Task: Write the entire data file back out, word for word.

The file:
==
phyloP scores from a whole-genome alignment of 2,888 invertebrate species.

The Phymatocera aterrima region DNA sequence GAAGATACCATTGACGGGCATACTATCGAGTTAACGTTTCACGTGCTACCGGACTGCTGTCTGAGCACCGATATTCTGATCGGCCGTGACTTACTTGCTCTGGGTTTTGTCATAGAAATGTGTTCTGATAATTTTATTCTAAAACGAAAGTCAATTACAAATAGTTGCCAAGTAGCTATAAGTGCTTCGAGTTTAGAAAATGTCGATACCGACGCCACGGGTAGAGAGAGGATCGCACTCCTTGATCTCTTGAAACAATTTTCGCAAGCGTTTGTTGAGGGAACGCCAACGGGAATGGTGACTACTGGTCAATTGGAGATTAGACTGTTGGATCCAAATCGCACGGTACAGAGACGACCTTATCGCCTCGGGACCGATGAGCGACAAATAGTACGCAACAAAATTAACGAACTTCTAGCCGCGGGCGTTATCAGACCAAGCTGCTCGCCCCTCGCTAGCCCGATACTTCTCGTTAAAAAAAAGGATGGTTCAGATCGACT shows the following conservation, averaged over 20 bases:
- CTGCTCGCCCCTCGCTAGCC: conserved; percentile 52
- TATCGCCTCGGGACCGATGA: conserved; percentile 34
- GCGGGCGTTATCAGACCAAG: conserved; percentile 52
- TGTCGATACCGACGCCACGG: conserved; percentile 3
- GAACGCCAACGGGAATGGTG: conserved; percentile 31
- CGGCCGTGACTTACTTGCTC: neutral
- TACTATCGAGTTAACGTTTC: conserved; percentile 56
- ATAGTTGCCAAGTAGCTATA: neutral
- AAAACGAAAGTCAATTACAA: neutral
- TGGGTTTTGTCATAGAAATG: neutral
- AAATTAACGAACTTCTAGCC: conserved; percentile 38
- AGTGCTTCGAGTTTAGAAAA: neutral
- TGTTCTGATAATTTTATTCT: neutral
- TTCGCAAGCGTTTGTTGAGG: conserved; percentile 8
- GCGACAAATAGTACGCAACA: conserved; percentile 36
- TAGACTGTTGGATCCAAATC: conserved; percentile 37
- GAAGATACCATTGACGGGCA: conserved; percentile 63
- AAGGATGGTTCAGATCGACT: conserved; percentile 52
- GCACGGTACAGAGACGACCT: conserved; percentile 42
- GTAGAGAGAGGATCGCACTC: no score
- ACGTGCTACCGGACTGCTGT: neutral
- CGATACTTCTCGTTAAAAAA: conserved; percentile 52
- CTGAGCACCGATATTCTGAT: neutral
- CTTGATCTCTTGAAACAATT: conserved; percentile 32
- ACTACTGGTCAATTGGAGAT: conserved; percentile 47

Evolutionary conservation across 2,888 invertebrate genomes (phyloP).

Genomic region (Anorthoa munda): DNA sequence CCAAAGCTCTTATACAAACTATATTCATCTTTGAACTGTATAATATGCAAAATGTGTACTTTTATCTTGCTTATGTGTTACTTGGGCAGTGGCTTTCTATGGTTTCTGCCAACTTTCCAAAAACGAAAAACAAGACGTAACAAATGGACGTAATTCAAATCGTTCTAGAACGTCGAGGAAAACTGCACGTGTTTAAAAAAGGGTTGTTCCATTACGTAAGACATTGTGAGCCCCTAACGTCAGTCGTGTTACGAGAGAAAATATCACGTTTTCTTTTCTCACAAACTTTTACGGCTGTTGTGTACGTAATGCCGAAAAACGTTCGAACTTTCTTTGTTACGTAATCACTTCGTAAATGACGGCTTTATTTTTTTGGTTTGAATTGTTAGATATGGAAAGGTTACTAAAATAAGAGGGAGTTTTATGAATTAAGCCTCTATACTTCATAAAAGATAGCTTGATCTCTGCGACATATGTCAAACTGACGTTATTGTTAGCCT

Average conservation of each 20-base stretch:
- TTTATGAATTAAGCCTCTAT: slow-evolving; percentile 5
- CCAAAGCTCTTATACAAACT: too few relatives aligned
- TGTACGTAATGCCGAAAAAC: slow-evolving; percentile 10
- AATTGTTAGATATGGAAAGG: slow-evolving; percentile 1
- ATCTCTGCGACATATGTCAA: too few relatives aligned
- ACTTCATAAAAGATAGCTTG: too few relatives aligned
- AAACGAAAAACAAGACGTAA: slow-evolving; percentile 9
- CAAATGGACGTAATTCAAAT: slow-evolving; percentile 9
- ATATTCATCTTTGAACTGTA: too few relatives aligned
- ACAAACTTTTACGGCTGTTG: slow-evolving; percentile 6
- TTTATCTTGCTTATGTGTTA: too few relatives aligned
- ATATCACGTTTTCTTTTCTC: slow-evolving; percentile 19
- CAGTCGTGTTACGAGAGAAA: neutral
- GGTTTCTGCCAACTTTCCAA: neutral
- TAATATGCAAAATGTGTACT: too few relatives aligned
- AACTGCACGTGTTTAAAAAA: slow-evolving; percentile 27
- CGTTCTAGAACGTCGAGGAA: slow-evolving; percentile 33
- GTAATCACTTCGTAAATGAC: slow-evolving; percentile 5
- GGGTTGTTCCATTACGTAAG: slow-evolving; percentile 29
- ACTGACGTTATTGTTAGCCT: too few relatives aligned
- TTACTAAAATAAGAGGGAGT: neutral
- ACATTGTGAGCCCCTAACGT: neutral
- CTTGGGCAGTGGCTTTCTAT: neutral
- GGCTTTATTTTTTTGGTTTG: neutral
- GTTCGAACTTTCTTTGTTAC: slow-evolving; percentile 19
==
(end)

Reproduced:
phyloP scores from a whole-genome alignment of 2,888 invertebrate species.

The Phymatocera aterrima region DNA sequence GAAGATACCATTGACGGGCATACTATCGAGTTAACGTTTCACGTGCTACCGGACTGCTGTCTGAGCACCGATATTCTGATCGGCCGTGACTTACTTGCTCTGGGTTTTGTCATAGAAATGTGTTCTGATAATTTTATTCTAAAACGAAAGTCAATTACAAATAGTTGCCAAGTAGCTATAAGTGCTTCGAGTTTAGAAAATGTCGATACCGACGCCACGGGTAGAGAGAGGATCGCACTCCTTGATCTCTTGAAACAATTTTCGCAAGCGTTTGTTGAGGGAACGCCAACGGGAATGGTGACTACTGGTCAATTGGAGATTAGACTGTTGGATCCAAATCGCACGGTACAGAGACGACCTTATCGCCTCGGGACCGATGAGCGACAAATAGTACGCAACAAAATTAACGAACTTCTAGCCGCGGGCGTTATCAGACCAAGCTGCTCGCCCCTCGCTAGCCCGATACTTCTCGTTAAAAAAAAGGATGGTTCAGATCGACT shows the following conservation, averaged over 20 bases:
- CTGCTCGCCCCTCGCTAGCC: conserved; percentile 52
- TATCGCCTCGGGACCGATGA: conserved; percentile 34
- GCGGGCGTTATCAGACCAAG: conserved; percentile 52
- TGTCGATACCGACGCCACGG: conserved; percentile 3
- GAACGCCAACGGGAATGGTG: conserved; percentile 31
- CGGCCGTGACTTACTTGCTC: neutral
- TACTATCGAGTTAACGTTTC: conserved; percentile 56
- ATAGTTGCCAAGTAGCTATA: neutral
- AAAACGAAAGTCAATTACAA: neutral
- TGGGTTTTGTCATAGAAATG: neutral
- AAATTAACGAACTTCTAGCC: conserved; percentile 38
- AGTGCTTCGAGTTTAGAAAA: neutral
- TGTTCTGATAATTTTATTCT: neutral
- TTCGCAAGCGTTTGTTGAGG: conserved; percentile 8
- GCGACAAATAGTACGCAACA: conserved; percentile 36
- TAGACTGTTGGATCCAAATC: conserved; percentile 37
- GAAGATACCATTGACGGGCA: conserved; percentile 63
- AAGGATGGTTCAGATCGACT: conserved; percentile 52
- GCACGGTACAGAGACGACCT: conserved; percentile 42
- GTAGAGAGAGGATCGCACTC: no score
- ACGTGCTACCGGACTGCTGT: neutral
- CGATACTTCTCGTTAAAAAA: conserved; percentile 52
- CTGAGCACCGATATTCTGAT: neutral
- CTTGATCTCTTGAAACAATT: conserved; percentile 32
- ACTACTGGTCAATTGGAGAT: conserved; percentile 47

Evolutionary conservation across 2,888 invertebrate genomes (phyloP).

Genomic region (Anorthoa munda): DNA sequence CCAAAGCTCTTATACAAACTATATTCATCTTTGAACTGTATAATATGCAAAATGTGTACTTTTATCTTGCTTATGTGTTACTTGGGCAGTGGCTTTCTATGGTTTCTGCCAACTTTCCAAAAACGAAAAACAAGACGTAACAAATGGACGTAATTCAAATCGTTCTAGAACGTCGAGGAAAACTGCACGTGTTTAAAAAAGGGTTGTTCCATTACGTAAGACATTGTGAGCCCCTAACGTCAGTCGTGTTACGAGAGAAAATATCACGTTTTCTTTTCTCACAAACTTTTACGGCTGTTGTGTACGTAATGCCGAAAAACGTTCGAACTTTCTTTGTTACGTAATCACTTCGTAAATGACGGCTTTATTTTTTTGGTTTGAATTGTTAGATATGGAAAGGTTACTAAAATAAGAGGGAGTTTTATGAATTAAGCCTCTATACTTCATAAAAGATAGCTTGATCTCTGCGACATATGTCAAACTGACGTTATTGTTAGCCT

Average conservation of each 20-base stretch:
- TTTATGAATTAAGCCTCTAT: slow-evolving; percentile 5
- CCAAAGCTCTTATACAAACT: too few relatives aligned
- TGTACGTAATGCCGAAAAAC: slow-evolving; percentile 10
- AATTGTTAGATATGGAAAGG: slow-evolving; percentile 1
- ATCTCTGCGACATATGTCAA: too few relatives aligned
- ACTTCATAAAAGATAGCTTG: too few relatives aligned
- AAACGAAAAACAAGACGTAA: slow-evolving; percentile 9
- CAAATGGACGTAATTCAAAT: slow-evolving; percentile 9
- ATATTCATCTTTGAACTGTA: too few relatives aligned
- ACAAACTTTTACGGCTGTTG: slow-evolving; percentile 6
- TTTATCTTGCTTATGTGTTA: too few relatives aligned
- ATATCACGTTTTCTTTTCTC: slow-evolving; percentile 19
- CAGTCGTGTTACGAGAGAAA: neutral
- GGTTTCTGCCAACTTTCCAA: neutral
- TAATATGCAAAATGTGTACT: too few relatives aligned
- AACTGCACGTGTTTAAAAAA: slow-evolving; percentile 27
- CGTTCTAGAACGTCGAGGAA: slow-evolving; percentile 33
- GTAATCACTTCGTAAATGAC: slow-evolving; percentile 5
- GGGTTGTTCCATTACGTAAG: slow-evolving; percentile 29
- ACTGACGTTATTGTTAGCCT: too few relatives aligned
- TTACTAAAATAAGAGGGAGT: neutral
- ACATTGTGAGCCCCTAACGT: neutral
- CTTGGGCAGTGGCTTTCTAT: neutral
- GGCTTTATTTTTTTGGTTTG: neutral
- GTTCGAACTTTCTTTGTTAC: slow-evolving; percentile 19